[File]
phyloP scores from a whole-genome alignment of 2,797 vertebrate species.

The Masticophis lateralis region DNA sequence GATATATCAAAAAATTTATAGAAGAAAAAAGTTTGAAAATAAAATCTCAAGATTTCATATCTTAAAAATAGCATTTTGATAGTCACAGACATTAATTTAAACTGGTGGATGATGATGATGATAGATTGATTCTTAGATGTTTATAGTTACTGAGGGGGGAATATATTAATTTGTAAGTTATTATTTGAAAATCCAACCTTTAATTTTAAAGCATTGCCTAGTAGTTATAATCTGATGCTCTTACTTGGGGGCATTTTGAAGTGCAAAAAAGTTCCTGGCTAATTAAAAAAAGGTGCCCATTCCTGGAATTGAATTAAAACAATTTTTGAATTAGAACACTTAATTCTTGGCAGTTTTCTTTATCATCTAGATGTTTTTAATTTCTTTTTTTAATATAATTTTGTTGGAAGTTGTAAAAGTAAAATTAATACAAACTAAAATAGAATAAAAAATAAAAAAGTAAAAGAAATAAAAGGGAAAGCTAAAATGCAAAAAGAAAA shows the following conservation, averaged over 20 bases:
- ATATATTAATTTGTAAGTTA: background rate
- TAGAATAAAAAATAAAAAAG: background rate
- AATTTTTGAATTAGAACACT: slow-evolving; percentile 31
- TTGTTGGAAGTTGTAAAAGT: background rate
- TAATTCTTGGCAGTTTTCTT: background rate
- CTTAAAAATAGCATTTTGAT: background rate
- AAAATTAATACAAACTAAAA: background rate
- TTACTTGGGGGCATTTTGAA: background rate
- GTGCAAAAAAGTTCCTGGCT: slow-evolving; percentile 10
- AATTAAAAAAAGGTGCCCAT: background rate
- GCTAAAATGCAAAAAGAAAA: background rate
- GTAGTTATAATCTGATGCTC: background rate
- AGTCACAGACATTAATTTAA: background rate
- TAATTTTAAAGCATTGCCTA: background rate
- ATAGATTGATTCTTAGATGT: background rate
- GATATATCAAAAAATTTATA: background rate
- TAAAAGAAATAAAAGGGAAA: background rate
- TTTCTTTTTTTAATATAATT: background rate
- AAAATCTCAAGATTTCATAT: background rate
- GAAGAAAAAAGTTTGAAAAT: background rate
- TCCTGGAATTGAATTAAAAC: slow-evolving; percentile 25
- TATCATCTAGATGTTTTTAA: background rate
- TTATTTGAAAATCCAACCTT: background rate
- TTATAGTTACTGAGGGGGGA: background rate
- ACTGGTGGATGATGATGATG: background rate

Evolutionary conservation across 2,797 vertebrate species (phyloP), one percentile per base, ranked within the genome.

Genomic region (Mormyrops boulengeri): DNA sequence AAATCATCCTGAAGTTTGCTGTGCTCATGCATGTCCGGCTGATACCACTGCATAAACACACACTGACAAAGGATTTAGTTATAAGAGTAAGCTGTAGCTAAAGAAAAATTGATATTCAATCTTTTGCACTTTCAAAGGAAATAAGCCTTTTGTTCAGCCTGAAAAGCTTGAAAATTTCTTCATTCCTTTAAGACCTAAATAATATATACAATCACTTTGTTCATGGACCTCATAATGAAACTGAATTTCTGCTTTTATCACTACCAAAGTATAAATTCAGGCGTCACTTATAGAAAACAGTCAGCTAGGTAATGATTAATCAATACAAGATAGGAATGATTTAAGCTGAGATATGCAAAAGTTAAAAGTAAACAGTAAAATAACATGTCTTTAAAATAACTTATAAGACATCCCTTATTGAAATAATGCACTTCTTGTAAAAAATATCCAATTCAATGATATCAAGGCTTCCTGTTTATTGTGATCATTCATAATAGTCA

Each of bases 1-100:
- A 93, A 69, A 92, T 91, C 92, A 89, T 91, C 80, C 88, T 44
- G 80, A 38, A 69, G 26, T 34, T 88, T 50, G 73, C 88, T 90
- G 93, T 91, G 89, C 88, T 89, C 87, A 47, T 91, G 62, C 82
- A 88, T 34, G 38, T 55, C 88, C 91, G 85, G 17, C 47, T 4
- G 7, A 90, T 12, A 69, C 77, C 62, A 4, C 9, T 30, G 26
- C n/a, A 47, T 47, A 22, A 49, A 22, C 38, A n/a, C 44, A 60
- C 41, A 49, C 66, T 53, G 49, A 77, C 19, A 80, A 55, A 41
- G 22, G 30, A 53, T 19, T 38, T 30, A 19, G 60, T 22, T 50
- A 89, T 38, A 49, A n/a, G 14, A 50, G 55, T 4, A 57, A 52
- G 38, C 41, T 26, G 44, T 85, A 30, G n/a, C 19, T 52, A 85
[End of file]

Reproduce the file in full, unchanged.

phyloP scores from a whole-genome alignment of 2,797 vertebrate species.

The Masticophis lateralis region DNA sequence GATATATCAAAAAATTTATAGAAGAAAAAAGTTTGAAAATAAAATCTCAAGATTTCATATCTTAAAAATAGCATTTTGATAGTCACAGACATTAATTTAAACTGGTGGATGATGATGATGATAGATTGATTCTTAGATGTTTATAGTTACTGAGGGGGGAATATATTAATTTGTAAGTTATTATTTGAAAATCCAACCTTTAATTTTAAAGCATTGCCTAGTAGTTATAATCTGATGCTCTTACTTGGGGGCATTTTGAAGTGCAAAAAAGTTCCTGGCTAATTAAAAAAAGGTGCCCATTCCTGGAATTGAATTAAAACAATTTTTGAATTAGAACACTTAATTCTTGGCAGTTTTCTTTATCATCTAGATGTTTTTAATTTCTTTTTTTAATATAATTTTGTTGGAAGTTGTAAAAGTAAAATTAATACAAACTAAAATAGAATAAAAAATAAAAAAGTAAAAGAAATAAAAGGGAAAGCTAAAATGCAAAAAGAAAA shows the following conservation, averaged over 20 bases:
- ATATATTAATTTGTAAGTTA: background rate
- TAGAATAAAAAATAAAAAAG: background rate
- AATTTTTGAATTAGAACACT: slow-evolving; percentile 31
- TTGTTGGAAGTTGTAAAAGT: background rate
- TAATTCTTGGCAGTTTTCTT: background rate
- CTTAAAAATAGCATTTTGAT: background rate
- AAAATTAATACAAACTAAAA: background rate
- TTACTTGGGGGCATTTTGAA: background rate
- GTGCAAAAAAGTTCCTGGCT: slow-evolving; percentile 10
- AATTAAAAAAAGGTGCCCAT: background rate
- GCTAAAATGCAAAAAGAAAA: background rate
- GTAGTTATAATCTGATGCTC: background rate
- AGTCACAGACATTAATTTAA: background rate
- TAATTTTAAAGCATTGCCTA: background rate
- ATAGATTGATTCTTAGATGT: background rate
- GATATATCAAAAAATTTATA: background rate
- TAAAAGAAATAAAAGGGAAA: background rate
- TTTCTTTTTTTAATATAATT: background rate
- AAAATCTCAAGATTTCATAT: background rate
- GAAGAAAAAAGTTTGAAAAT: background rate
- TCCTGGAATTGAATTAAAAC: slow-evolving; percentile 25
- TATCATCTAGATGTTTTTAA: background rate
- TTATTTGAAAATCCAACCTT: background rate
- TTATAGTTACTGAGGGGGGA: background rate
- ACTGGTGGATGATGATGATG: background rate

Evolutionary conservation across 2,797 vertebrate species (phyloP), one percentile per base, ranked within the genome.

Genomic region (Mormyrops boulengeri): DNA sequence AAATCATCCTGAAGTTTGCTGTGCTCATGCATGTCCGGCTGATACCACTGCATAAACACACACTGACAAAGGATTTAGTTATAAGAGTAAGCTGTAGCTAAAGAAAAATTGATATTCAATCTTTTGCACTTTCAAAGGAAATAAGCCTTTTGTTCAGCCTGAAAAGCTTGAAAATTTCTTCATTCCTTTAAGACCTAAATAATATATACAATCACTTTGTTCATGGACCTCATAATGAAACTGAATTTCTGCTTTTATCACTACCAAAGTATAAATTCAGGCGTCACTTATAGAAAACAGTCAGCTAGGTAATGATTAATCAATACAAGATAGGAATGATTTAAGCTGAGATATGCAAAAGTTAAAAGTAAACAGTAAAATAACATGTCTTTAAAATAACTTATAAGACATCCCTTATTGAAATAATGCACTTCTTGTAAAAAATATCCAATTCAATGATATCAAGGCTTCCTGTTTATTGTGATCATTCATAATAGTCA

Each of bases 1-100:
- A 93, A 69, A 92, T 91, C 92, A 89, T 91, C 80, C 88, T 44
- G 80, A 38, A 69, G 26, T 34, T 88, T 50, G 73, C 88, T 90
- G 93, T 91, G 89, C 88, T 89, C 87, A 47, T 91, G 62, C 82
- A 88, T 34, G 38, T 55, C 88, C 91, G 85, G 17, C 47, T 4
- G 7, A 90, T 12, A 69, C 77, C 62, A 4, C 9, T 30, G 26
- C n/a, A 47, T 47, A 22, A 49, A 22, C 38, A n/a, C 44, A 60
- C 41, A 49, C 66, T 53, G 49, A 77, C 19, A 80, A 55, A 41
- G 22, G 30, A 53, T 19, T 38, T 30, A 19, G 60, T 22, T 50
- A 89, T 38, A 49, A n/a, G 14, A 50, G 55, T 4, A 57, A 52
- G 38, C 41, T 26, G 44, T 85, A 30, G n/a, C 19, T 52, A 85